Dear supporters, we are still giving training in computing, and other desirable employment skills, to young people from deprived communities in India. 16 young men and women are being fully supported now, for 6 months. At the end of the course they can get decent jobs, and lift themselves and their families out of poverty. The amount we need to raise, for their full support and certification, before the end of March, is added to the total already given, for previous intakes of students. Your generosity has helped to build a new life for 140 young people so far.
The project is still going strong, as young people now come from distant villages every year, drawn by its growing reputation and results - job placement was the best ever, last year.
Young Indian Futures Update, November 2017
Many thanks to all of you, who have contributed so generously to make these projects possible, and to give a new future to talented young people from poor families in many different areas of India. Here is an update on the signs of success so far, and ongoing and new projects.
For more detail, and the students' stories in their own words, see our website www.youngindianfutures.org
A community of working women has now been established in Raipur, principal city of Chhattisgarh. This is a state with much poverty in the countryside, and no opportunities for skills training. Five of the young women we have trained are now living together, working together, supporting themselves and their families, and sharing their skills to inspire many more groups of young women to follow their example.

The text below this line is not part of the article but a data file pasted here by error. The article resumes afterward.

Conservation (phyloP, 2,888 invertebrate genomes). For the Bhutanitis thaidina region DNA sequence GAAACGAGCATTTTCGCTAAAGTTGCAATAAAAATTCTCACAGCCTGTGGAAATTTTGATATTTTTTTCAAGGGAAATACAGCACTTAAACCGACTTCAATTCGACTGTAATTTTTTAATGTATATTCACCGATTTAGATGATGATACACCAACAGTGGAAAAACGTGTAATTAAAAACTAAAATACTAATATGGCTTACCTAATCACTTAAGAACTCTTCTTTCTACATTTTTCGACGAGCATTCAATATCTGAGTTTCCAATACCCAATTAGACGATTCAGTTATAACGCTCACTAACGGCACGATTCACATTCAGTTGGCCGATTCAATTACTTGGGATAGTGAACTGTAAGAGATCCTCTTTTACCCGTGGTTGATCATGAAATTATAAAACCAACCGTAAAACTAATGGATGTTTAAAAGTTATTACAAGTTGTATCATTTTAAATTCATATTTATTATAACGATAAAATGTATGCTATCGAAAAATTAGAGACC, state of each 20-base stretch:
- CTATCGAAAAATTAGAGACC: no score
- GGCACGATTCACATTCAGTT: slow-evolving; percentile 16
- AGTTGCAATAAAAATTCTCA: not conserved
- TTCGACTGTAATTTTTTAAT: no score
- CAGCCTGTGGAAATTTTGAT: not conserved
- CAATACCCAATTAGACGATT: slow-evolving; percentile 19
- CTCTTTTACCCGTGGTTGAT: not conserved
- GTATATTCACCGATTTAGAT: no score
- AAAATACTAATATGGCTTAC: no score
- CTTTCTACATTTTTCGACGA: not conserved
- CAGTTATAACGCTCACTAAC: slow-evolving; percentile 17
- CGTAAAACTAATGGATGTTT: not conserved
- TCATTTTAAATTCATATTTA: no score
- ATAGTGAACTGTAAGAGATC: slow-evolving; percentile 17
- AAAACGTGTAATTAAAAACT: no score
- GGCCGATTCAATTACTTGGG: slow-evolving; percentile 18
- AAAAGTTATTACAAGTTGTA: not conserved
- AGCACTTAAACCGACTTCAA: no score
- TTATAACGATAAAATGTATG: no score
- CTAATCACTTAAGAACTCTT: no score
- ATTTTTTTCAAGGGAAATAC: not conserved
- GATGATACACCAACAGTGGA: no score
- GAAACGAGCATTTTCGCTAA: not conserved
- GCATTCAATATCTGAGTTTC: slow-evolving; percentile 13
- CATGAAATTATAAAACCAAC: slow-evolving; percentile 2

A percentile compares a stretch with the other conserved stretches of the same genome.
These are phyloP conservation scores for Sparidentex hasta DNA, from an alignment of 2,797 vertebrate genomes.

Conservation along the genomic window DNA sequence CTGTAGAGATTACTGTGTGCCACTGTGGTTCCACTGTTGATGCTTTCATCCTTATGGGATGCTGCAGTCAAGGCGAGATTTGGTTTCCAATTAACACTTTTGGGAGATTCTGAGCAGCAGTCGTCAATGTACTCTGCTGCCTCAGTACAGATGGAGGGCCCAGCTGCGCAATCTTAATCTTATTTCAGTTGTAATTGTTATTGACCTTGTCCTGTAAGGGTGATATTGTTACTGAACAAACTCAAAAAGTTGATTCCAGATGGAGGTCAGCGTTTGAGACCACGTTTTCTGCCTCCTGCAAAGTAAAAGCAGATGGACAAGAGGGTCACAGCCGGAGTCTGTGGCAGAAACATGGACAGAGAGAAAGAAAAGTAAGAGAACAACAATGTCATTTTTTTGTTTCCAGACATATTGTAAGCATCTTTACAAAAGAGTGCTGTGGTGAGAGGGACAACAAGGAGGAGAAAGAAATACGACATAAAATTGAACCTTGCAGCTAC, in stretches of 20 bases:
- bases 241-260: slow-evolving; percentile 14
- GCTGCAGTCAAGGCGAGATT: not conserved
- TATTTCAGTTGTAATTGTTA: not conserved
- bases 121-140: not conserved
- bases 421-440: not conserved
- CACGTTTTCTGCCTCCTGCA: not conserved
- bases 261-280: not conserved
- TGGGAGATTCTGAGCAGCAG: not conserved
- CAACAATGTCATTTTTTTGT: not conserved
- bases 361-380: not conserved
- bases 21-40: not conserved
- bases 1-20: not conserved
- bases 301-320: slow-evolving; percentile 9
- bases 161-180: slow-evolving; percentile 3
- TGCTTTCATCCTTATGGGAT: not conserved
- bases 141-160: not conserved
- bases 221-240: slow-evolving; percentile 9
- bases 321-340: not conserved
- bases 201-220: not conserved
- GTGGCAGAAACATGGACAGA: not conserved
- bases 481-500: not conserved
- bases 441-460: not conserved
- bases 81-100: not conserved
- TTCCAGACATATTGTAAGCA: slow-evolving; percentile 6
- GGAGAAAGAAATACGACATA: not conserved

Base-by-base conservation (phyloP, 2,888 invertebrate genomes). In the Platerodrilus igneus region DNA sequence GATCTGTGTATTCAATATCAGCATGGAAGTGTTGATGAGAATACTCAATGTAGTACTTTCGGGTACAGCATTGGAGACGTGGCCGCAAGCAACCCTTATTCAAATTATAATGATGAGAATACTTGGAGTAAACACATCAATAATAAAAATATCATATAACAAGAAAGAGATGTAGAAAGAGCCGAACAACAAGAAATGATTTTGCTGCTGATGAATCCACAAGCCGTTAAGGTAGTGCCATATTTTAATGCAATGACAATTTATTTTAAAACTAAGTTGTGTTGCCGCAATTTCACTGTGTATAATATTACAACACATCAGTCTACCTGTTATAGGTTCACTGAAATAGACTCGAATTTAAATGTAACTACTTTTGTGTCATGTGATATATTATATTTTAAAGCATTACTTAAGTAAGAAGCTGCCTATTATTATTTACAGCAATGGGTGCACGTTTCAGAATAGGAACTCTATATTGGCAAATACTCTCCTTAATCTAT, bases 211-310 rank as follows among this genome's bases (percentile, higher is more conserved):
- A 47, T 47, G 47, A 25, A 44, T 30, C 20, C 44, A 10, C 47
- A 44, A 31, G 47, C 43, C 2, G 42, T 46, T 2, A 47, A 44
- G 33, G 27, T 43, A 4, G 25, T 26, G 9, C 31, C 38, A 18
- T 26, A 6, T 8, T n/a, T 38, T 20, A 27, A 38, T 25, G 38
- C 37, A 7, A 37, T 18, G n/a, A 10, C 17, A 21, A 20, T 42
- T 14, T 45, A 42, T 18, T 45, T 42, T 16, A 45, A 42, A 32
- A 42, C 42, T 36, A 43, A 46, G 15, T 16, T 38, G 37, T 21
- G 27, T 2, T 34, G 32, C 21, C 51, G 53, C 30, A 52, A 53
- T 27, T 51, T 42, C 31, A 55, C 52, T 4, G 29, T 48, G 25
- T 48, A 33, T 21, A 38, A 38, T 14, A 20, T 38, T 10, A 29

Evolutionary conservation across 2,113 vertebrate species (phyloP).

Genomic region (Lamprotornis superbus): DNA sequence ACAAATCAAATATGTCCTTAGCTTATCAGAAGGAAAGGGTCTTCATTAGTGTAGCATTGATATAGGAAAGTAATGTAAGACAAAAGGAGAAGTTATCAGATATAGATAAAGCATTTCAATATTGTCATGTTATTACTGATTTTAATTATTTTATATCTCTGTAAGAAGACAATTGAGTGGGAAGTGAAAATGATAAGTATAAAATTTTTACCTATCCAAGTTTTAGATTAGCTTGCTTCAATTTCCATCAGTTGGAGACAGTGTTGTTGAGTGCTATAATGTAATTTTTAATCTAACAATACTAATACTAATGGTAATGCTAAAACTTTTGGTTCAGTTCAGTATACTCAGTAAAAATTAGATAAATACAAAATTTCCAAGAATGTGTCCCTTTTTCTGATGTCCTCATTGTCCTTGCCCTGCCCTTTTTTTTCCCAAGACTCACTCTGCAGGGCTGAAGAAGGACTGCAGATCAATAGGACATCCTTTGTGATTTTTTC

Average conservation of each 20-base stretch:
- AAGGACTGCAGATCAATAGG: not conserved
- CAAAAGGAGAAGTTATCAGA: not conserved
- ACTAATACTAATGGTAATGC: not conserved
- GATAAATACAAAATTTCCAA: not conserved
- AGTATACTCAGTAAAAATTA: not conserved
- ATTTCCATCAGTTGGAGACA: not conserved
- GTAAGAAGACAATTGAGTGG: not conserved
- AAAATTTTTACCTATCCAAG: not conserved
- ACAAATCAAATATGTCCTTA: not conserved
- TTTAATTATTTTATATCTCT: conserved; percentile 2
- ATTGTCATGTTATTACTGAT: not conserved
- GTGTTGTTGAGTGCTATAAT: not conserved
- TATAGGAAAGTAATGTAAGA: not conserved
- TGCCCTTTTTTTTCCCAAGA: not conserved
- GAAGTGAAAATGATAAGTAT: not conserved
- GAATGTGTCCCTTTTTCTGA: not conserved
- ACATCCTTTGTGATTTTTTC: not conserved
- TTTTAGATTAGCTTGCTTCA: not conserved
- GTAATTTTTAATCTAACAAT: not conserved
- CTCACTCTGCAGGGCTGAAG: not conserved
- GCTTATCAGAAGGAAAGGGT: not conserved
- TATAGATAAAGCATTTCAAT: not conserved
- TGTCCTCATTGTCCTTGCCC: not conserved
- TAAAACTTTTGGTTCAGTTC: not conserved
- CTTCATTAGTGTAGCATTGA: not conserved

Five flourishing training communities
At Aryaloka Computer Education Institute, Nagpur, 19 young men and women are being trained in General Computing skills, plus Hardware and Networking repairs which will give them an edge in this burgeoning jobs market. Two more talented young people are training in Animation skills, practising at Aryaloka on Government projects.
These opportunities to lift themselves, their families and communities out of poverty, would be completely closed to them without your generosity.
8 more students from very underdeveloped states (Bihar and Arunachal Pradesh) are being supported in a Graduation Project, as potential leaders of their communities, presently marginalised by caste, poverty, and gender discrimination.
They are all delighting in the freedom-with-empowerment setting of cooperative communities; one of them purpose-built. All of their families are far too poor to afford them any opportunity like this.
Their courses will finish in February 2014 - they will then be supported for a little longer until they take their next step on their career ladder. Then we hope to fund more training communities based on the success of the present ones.....dependent on the generosity and efforts of donors and fundraisers.